Chubby-gay-kid-cum-sexy-author Mark Brennan Rosenberg turned his food obsession into a fitness mantra — and a memoir
When Mark Brennan Rosenberg was growing up in suburban D.C., he was a fat, nerdy, unpopular gay kid. But just look at him now. Still gay — very gay — but a hot gym rat with a popular blog about gay life in NYC, and his second book, out less than a month: Eating My Feelings: Tales of Overeating, Underperforming and Coping with My Crazy Family. In it, Rosenberg recounts in a gossipy, fabulous way growing up in a dysfunctional brood (half Jewish, half Catholic) and his progression from butterball to beefcake. He takes no prisoners in this uber-gay memoir, including himself.
Rosenberg brings those stories and his hot self to Dallas for a reading Tuesday, but before he got here, were asked him to tell us about his stylistic influences, his foul-mouthed past (and present) and what he loves about Dallas.
Dallas Voice: Your writing style is fun and dishy. Who are your literary influences? Rosenberg: I have really been influenced by people like David Sedaris, Chelsea Handler and Augusten Burroughs. When I read their books in the past, I realized they were no-holds barred, which is basically how I am in real life. I figured if they could get away with it, then I should be able to.
You portray yourself as a disrespectful, foul-mouthed, and vaguely racist. Were you really calling your stepmonster a bitch to her face? I don’t know why, but when I was a child, I had a worse mouth than a sailor — and not much has changed. So as far as language goes, I’m not taking much artistic licensing in that department. My stepmother and I always exchanged harsh words. Whether or not I called her a bitch to her face, I cannot recall exactly, but knowing me, I most likely did.
Your mom is now your BFF, but she’s not always portrayed sympathetically. (Then again, neither are you.) How have members of your family reacted to their portrayals — or for that matter, finding out the sordid deets of your sex life? My family is so supportive. My mother has forever been my champion and continues to do so. Everything that I have written about is in the past so we can all look back on it with a laugh. I will tell you that during a book reading for Eating My Feelings in D.C., my father discovered that I lost my virginity to one of his clients in front of at least 10 of his colleagues. That was hilarious. I wish that had been filmed.
You say early on something like, “If you’re not gay or a teenaged girl, why are you reading this book?” Is that just knowing your audience, or are you daring readers to go somewhere they shouldn’t? I do think there is something for everyone in this book. We all have issues with our body image and I believe what we see in the mirror every morning is different that what others see when they look at us from the outside. I don’t know if I would go as far as saying I am stereotypical: I like what I like, and some of the things that I happen to enjoy are things that other gay men my age enjoy a great deal as well.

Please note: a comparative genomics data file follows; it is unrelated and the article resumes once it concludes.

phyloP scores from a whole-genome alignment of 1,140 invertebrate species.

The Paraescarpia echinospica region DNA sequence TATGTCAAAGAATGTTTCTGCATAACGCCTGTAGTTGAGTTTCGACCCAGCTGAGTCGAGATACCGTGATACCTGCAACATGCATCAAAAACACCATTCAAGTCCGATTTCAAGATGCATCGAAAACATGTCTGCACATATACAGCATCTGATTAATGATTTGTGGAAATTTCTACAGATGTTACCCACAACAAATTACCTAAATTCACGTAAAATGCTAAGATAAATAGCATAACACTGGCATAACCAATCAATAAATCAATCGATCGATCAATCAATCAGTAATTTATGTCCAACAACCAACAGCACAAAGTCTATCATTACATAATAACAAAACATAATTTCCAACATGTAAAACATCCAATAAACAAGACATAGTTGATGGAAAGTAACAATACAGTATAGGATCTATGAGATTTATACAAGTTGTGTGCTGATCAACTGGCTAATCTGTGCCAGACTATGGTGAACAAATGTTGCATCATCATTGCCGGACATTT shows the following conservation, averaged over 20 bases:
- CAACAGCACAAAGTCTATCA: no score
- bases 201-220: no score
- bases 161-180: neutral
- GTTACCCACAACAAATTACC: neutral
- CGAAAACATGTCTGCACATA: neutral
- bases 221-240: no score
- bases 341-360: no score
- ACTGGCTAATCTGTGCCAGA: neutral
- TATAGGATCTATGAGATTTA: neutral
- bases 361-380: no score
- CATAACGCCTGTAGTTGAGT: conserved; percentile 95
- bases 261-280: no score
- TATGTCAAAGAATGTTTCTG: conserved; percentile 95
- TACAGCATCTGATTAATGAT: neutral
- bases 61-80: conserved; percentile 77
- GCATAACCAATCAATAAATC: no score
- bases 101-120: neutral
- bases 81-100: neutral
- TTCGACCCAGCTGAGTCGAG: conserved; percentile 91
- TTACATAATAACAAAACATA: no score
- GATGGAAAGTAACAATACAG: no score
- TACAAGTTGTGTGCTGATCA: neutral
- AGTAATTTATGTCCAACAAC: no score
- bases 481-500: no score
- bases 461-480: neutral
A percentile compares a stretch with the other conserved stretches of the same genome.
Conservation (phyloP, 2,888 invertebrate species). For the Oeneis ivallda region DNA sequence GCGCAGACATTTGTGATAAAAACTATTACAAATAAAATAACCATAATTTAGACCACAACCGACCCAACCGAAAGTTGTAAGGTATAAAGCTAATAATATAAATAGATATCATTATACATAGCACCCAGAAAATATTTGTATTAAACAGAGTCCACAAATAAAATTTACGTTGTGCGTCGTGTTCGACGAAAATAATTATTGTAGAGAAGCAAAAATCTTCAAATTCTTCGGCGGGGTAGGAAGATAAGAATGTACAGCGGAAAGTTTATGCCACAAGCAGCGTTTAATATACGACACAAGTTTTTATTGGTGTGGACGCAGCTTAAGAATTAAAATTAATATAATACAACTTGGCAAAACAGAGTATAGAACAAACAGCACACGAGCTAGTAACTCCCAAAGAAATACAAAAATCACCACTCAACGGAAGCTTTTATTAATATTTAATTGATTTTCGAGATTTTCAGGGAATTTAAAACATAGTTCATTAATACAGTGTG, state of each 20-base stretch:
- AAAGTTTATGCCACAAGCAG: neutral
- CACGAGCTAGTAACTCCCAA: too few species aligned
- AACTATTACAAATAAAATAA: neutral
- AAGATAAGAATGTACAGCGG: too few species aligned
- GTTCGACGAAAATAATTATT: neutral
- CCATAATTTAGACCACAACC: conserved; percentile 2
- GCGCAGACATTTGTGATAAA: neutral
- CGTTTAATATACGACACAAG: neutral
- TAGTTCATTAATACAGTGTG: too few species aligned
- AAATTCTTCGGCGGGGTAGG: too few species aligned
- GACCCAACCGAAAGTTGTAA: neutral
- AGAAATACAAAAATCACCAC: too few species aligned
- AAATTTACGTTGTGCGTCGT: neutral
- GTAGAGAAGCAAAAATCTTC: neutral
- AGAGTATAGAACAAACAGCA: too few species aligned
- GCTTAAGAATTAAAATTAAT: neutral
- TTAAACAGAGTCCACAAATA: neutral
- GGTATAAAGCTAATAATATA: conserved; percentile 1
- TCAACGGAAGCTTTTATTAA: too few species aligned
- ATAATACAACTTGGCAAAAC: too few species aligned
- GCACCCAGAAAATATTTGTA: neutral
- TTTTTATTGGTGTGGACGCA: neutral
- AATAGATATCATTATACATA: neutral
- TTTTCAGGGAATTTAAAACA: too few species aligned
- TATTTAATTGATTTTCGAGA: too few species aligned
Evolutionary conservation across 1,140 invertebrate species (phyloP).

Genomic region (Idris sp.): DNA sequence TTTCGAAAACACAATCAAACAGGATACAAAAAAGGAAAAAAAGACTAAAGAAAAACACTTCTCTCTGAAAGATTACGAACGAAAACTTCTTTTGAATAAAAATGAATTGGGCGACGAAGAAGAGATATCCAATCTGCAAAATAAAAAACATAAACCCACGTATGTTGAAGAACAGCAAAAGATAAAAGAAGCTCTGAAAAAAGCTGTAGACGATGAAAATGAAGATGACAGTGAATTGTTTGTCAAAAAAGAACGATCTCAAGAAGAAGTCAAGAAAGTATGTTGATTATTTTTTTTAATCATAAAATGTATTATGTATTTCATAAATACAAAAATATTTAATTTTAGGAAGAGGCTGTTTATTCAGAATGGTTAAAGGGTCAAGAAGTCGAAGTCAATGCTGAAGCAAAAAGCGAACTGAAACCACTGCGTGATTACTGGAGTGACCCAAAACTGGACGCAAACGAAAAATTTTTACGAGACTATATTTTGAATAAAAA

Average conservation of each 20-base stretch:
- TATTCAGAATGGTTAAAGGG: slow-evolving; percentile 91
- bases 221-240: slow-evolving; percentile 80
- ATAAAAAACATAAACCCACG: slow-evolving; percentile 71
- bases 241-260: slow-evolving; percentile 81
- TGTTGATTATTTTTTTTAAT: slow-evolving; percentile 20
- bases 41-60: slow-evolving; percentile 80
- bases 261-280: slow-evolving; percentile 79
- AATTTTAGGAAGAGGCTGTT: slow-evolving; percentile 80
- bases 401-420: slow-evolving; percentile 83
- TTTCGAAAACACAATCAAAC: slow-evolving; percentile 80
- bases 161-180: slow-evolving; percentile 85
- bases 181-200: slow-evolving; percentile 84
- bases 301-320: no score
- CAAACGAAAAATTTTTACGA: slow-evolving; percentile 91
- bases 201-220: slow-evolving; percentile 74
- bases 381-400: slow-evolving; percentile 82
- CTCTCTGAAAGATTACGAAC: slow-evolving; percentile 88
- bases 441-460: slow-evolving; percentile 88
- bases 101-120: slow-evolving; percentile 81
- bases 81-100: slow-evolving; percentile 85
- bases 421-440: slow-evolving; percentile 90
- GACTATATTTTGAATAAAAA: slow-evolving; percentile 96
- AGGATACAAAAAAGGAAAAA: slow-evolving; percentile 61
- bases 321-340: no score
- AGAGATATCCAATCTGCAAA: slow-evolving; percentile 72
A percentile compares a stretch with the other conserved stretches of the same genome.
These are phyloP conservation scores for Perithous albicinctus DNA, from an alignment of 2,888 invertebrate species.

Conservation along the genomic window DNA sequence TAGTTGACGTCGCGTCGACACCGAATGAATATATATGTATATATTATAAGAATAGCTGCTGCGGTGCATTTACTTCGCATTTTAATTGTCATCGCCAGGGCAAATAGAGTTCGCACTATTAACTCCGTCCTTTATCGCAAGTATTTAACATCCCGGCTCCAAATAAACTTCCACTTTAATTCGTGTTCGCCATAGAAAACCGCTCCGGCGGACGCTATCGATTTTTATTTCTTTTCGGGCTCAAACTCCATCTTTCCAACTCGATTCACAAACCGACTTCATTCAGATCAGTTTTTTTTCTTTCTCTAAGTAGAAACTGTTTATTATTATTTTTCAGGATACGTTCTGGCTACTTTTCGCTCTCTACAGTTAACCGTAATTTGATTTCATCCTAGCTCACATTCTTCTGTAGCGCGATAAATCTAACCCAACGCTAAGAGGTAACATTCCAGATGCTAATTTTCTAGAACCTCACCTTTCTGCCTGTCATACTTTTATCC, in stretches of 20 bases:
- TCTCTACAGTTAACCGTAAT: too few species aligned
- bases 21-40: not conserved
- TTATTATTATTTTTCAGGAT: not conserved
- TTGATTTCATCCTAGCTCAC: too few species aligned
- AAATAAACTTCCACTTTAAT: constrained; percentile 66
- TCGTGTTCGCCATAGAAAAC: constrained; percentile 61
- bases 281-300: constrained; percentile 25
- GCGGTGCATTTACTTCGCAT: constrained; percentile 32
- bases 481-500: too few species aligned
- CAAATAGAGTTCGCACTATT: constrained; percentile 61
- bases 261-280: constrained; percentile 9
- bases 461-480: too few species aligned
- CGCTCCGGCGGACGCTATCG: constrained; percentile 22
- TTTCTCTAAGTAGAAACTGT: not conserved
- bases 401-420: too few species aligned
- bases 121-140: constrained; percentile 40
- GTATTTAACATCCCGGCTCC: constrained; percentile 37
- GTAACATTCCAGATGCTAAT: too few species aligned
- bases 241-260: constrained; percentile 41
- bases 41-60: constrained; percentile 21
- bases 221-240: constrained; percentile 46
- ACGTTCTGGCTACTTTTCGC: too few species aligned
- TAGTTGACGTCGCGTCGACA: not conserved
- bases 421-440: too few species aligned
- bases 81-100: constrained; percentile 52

Your book touches on a lot of issues relevant to gay men’s experiences growing up. What changes do you see since then? This country has made great strides in accepting LGBTQ culture as a whole, which is wonderful. It is certainly different than when I was an adolescent. [Popular culture has] opened the eyes of many to see that we are all the same regardless of who we like to sleep with. However, there will always be bullying: Gay, straight, black, white, fat, skinny — it doesn’t matter. Teenagers are fucking horrible to each other and it’s a very unfortunate part of growing up. It’s one of the hardest parts of life. But hopefully kids these days understand that if they try hard to overcome the things that are said to them, they’ll realize that they will grow up and have an amazing life because of it. And the person that called them fat, ugly or gay will most likely grow up and have shit for brains and work at a gas station.
What’s your experience with Texas? I was in Texas last year promoting my first book, Blackouts and Breakdowns. I went to Austin, Houston and Dallas and loved all three — and I met some really wonderful people along the way, whom I cannot wait to see again this time around. I really loved Dallas. Any town that has a gay bar named JR.’s and a lesbian bar named Sue Ellen’s is a good place in my book.
You mention on your dust jacket that you’re single. Do you find it more or less difficult to date if your prospects read your blog or books? I’m actually no longer single. I don’t know how it happened, but I have the most wonderful, kind-hearted boyfriend an asshole like me could ever hope for. He hates giving high-fives (which is one of my favorite things behind teamwork, taking showers and Sno-Cones), but we’re working on it. When I was single, however, the blogging, articles and books certainly got in the way. People are very quick to Google you when they find out who you are and it is very easy to discover my work online. Having said that, I have found someone now who doesn’t care much about it so it works. What you see is what you get with me whether it be a book or an article — it’s 100 percent genuine Mark.
This article appeared in the Dallas Voice print edition September 6, 2013.